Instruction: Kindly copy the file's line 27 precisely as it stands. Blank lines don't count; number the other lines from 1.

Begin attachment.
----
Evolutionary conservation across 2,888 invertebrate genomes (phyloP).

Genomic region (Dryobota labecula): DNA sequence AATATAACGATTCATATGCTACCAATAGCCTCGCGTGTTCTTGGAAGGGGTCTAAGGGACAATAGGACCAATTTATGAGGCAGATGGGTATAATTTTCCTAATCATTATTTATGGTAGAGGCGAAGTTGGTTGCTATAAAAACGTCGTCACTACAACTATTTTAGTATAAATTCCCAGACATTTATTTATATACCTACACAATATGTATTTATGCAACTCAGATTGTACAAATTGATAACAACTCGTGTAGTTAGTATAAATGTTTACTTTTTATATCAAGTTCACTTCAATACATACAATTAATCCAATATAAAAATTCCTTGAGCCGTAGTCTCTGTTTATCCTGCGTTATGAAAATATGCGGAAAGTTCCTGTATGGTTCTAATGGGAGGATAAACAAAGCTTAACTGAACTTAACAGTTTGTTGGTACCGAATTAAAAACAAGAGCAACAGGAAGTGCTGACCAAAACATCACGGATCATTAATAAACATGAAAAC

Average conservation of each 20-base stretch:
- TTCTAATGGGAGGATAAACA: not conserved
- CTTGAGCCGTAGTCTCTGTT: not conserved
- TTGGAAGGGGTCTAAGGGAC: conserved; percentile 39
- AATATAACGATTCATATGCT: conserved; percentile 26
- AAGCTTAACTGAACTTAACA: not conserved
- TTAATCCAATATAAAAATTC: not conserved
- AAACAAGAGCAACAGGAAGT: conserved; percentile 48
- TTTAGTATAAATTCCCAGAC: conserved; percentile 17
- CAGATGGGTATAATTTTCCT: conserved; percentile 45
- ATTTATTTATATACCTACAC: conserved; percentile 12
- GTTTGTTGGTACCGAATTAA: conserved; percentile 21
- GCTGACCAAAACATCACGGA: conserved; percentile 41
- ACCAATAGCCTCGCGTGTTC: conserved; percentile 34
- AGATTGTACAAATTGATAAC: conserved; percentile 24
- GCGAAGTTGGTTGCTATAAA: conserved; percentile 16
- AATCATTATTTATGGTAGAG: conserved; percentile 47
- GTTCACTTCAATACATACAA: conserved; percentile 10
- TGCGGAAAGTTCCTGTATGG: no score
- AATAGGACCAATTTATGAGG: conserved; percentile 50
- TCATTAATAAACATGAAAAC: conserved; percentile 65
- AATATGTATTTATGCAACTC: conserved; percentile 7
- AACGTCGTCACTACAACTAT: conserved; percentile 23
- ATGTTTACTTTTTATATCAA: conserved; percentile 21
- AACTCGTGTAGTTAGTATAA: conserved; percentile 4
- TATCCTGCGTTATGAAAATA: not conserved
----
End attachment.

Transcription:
- AACTCGTGTAGTTAGTATAA: conserved; percentile 4